People who sigh more often do not tend to suffer more depressive symptoms compared to those who sigh less, according to new findings published in the Journal of Personality Research. The study, which used mobile devices to track sighing, casts doubt on claims that frequently letting out your breath is a general indicator of negative emotional states.
“This study combined two of my interests: understanding nonverbal behavior and improving scientific practices in psychology. Sighing is a common nonverbal behavior, and it was very cool to be able to look at data that captured how often people do it ‘in the wild’ through audio recordings on their phones,” said study author Alexander Danvers of the University of Arizona, who maintains a blog at Psychology Today.
“This study was also a replication of previous work, conducted on a small sample of women, using a much larger sample that represents a wider range of people,” he added. “Although historically psychology has not placed much value on studies that attempt to replicate results, there is a growing movement that realizes we often need to repeat studies and use larger samples to be able to make more reliable, definitive statements about how people work. This felt like both an interesting question to explore, and a way to improve the reliability of psychology research.”
An initial survey of 350 individuals confirmed that people who sigh more frequently are assumed to be more stressed, anxious, depressed, lonely, tired, and neurotic. To test this perceived association, Danvers and his colleagues had 510 participants carry a mobile device with an app installed that recorded ambient sounds throughout the day, allowing the researchers to objectively measure the number of times an individual sighed. The participants also completed psychological assessments of depression, anxiety, loneliness, stress, and fatigue.
But Danvers and his colleagues found no evidence that more frequent sighing was associated with greater levels of negative emotions. Surprisingly, among men, more frequent sighing was actually associated with lower depressive symptoms and less loneliness.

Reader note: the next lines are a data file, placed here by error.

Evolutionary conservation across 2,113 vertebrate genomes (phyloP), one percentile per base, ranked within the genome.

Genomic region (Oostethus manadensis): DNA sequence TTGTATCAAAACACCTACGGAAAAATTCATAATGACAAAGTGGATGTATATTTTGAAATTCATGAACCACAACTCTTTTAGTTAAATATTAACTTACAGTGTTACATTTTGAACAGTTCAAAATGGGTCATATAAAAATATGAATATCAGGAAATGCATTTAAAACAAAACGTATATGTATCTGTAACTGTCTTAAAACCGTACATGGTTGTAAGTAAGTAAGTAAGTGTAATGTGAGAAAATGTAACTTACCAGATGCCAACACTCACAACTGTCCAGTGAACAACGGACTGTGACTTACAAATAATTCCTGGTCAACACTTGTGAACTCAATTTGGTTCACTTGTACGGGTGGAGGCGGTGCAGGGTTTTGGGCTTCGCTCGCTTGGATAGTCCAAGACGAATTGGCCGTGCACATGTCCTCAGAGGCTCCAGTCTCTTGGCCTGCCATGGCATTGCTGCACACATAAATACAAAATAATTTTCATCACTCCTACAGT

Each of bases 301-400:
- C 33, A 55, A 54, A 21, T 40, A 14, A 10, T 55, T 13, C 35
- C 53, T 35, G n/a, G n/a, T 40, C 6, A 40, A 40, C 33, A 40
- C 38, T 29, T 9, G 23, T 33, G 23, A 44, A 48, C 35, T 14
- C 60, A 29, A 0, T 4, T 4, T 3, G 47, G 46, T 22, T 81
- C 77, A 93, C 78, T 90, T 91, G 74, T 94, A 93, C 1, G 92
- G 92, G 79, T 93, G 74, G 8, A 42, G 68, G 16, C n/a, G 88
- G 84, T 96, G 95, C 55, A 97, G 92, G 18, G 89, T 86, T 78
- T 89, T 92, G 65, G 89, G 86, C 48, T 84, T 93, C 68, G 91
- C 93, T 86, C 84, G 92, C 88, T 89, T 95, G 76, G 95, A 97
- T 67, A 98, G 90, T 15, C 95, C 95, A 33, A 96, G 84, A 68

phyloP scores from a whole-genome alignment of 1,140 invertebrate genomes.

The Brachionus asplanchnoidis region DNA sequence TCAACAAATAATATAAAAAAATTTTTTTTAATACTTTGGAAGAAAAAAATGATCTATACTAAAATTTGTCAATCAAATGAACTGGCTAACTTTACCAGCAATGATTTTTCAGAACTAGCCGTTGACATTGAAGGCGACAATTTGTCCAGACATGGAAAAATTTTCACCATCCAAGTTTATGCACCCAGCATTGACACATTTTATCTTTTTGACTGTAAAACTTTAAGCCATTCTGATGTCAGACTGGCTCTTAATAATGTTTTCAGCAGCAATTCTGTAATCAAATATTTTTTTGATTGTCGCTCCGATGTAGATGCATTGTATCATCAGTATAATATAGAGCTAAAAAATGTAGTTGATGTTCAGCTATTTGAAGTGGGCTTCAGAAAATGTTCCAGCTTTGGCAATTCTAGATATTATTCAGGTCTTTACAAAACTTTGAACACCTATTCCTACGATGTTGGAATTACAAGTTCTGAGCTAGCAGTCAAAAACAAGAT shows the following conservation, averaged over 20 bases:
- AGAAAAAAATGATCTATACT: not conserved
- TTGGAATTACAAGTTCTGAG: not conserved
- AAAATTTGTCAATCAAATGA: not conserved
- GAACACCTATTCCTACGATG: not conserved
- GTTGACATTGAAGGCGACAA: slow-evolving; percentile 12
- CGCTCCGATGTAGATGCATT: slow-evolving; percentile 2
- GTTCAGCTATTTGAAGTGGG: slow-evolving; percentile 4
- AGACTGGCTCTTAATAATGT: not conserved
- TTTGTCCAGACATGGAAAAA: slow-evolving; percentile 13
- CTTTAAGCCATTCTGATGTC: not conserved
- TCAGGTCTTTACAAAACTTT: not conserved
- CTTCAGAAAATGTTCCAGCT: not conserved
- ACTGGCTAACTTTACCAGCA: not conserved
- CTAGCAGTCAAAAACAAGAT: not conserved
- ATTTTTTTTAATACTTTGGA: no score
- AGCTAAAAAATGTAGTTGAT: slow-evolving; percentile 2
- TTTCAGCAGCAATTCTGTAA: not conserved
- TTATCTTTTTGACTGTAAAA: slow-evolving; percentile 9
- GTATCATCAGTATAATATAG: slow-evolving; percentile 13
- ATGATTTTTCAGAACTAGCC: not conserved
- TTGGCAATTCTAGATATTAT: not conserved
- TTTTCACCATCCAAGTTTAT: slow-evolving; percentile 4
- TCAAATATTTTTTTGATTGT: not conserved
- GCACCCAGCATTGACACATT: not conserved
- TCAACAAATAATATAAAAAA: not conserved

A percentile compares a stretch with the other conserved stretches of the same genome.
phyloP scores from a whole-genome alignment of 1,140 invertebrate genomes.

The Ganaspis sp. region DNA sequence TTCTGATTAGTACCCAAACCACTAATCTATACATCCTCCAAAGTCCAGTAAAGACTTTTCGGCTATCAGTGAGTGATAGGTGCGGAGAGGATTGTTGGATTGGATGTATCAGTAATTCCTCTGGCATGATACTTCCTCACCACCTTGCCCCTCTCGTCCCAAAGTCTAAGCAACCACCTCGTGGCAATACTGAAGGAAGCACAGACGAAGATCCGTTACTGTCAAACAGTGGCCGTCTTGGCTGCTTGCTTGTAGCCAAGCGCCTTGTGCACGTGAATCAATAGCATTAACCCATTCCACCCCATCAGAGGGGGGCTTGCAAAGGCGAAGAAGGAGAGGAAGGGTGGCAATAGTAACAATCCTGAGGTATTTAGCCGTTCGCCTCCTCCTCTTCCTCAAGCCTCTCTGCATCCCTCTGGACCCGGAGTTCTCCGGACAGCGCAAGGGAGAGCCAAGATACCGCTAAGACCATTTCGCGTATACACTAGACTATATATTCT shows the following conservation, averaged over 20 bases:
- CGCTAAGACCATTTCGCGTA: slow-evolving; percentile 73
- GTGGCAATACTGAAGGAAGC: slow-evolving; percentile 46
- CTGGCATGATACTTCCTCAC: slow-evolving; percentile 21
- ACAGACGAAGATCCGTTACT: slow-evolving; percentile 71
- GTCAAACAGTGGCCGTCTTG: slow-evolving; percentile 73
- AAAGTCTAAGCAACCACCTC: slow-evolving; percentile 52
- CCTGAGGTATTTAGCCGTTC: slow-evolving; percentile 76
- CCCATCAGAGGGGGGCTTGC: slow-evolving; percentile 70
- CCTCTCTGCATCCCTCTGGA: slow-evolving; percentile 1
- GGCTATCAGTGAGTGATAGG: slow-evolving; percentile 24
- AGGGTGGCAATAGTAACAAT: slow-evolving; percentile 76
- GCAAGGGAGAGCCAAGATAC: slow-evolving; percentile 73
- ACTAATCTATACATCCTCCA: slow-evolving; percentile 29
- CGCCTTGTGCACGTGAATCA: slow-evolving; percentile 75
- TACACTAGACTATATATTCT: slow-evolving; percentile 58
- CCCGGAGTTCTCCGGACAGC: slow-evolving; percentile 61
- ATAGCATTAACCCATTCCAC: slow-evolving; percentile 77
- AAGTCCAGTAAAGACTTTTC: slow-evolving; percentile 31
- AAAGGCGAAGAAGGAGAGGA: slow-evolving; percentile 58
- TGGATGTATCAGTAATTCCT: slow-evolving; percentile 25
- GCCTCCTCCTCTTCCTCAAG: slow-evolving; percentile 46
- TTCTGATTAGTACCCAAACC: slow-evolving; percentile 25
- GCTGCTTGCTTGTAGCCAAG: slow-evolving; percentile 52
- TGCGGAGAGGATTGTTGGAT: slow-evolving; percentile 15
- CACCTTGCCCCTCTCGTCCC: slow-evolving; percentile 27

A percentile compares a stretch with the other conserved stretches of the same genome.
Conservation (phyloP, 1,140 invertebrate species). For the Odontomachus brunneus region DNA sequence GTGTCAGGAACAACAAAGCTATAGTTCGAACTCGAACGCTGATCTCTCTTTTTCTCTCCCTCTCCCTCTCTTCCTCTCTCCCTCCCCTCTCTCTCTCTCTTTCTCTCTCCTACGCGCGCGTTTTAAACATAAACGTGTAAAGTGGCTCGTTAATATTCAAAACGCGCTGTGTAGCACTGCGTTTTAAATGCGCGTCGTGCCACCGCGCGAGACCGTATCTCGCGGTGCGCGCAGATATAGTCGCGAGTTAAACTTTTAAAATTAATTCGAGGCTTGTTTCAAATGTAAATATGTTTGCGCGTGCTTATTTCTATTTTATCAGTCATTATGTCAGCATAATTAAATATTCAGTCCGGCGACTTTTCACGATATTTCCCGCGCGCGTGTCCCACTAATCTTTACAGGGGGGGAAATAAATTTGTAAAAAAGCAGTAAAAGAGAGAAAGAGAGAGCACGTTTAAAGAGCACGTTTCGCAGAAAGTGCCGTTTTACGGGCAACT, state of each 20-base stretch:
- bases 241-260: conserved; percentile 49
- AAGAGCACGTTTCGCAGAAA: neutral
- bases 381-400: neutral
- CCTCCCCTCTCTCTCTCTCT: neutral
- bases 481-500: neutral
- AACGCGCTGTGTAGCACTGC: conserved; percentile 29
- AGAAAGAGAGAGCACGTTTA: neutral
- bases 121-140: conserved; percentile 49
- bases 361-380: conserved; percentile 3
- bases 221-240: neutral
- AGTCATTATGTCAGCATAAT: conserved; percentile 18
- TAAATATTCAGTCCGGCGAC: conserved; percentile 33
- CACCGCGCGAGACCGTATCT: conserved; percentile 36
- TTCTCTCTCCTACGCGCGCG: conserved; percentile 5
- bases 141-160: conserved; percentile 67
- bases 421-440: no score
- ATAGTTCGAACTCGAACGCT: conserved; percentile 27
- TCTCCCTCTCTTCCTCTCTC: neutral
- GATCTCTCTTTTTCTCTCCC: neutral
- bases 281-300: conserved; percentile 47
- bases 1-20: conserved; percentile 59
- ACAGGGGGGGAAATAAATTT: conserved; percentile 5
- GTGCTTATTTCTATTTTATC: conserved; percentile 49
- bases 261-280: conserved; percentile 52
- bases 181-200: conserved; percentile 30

“The big takeaway from our study is that people who sigh more are not more depressed. They are also not more anxious, more stressed, or lonelier. There was a slight tendency for people who sighed more to be more tired, but this was a weak effect that shouldn’t be treated as definitive,” Danvers told PsyPost.
“This is different from statements we’ve seen online in psychology forums, where clinicians and self-help columnists tend to say that sighing a lot means someone is unhappy or dealing with mental illness. Those statements were consistent with a small initial study with 13 people, but this study, which includes data from 510 people, allows us to more definitively say that people who sigh a lot aren’t unhappy.”
While the frequency of sighing was not linked to overall distress levels, it is still possible that within-person changes in sighing frequency could be a sign of certain changes in mood.
“One big caveat in our work is that we were looking at an overall tendency to sigh measured across several days, and how that relates to feeling negative in general,” Danvers explained. “It is still possible that if someone is sighing more or less than usual — compared to their own baseline level — that person is feeling more negative in that specific moment. While our data suggest you shouldn’t use frequent sighing to diagnose someone or say something about their personality, it might be ok to infer from a sigh that a person’s mood has shifted in the moment.”
The new findings also highlight the importance of attempting to replicate previous research.
“Psychology as a field is dealing with what has been described as a ‘replication crisis,’ where many results reported in the scientific literature can’t be reliably repeated by others,” Danvers said. “When results can’t replicate, we should be skeptical that they can tell us something reliable about how people work in general. Part of the reason this happens is because psychology journal editors have been reluctant to publish replications that contradict earlier findings but provide better evidence.”
A 2017 study that investigated 1,151 psychology journals found that only 33 of them explicitly stated that they welcomed replication studies for publication.
“We saw some of this first hand in our own submission process, as our manuscript was rejected multiple times before being published,” Danvers noted. “I want to thank the editorial team at the Journal of Personality Research for allowing us to publish a much stronger study that ‘corrects the record’ on sighing and depression, allowing science to move forward in a slower but more reliable way.”
The study, “Is Frequent Sighing an Indicator of Dispositional Negative Emotionality? A Multi-Sample, Multi-Measure Naturalistic-Observation Study“, was authored by Alexander F. Danvers, Anne Milek, Allison M. Tackman, Deanna M. Kaplan, Megan L. Robbins, Angelina Poslinelli, Suzanne Moseley, Charles L. Raison, David Sbarra, and Matthias R. Mehl.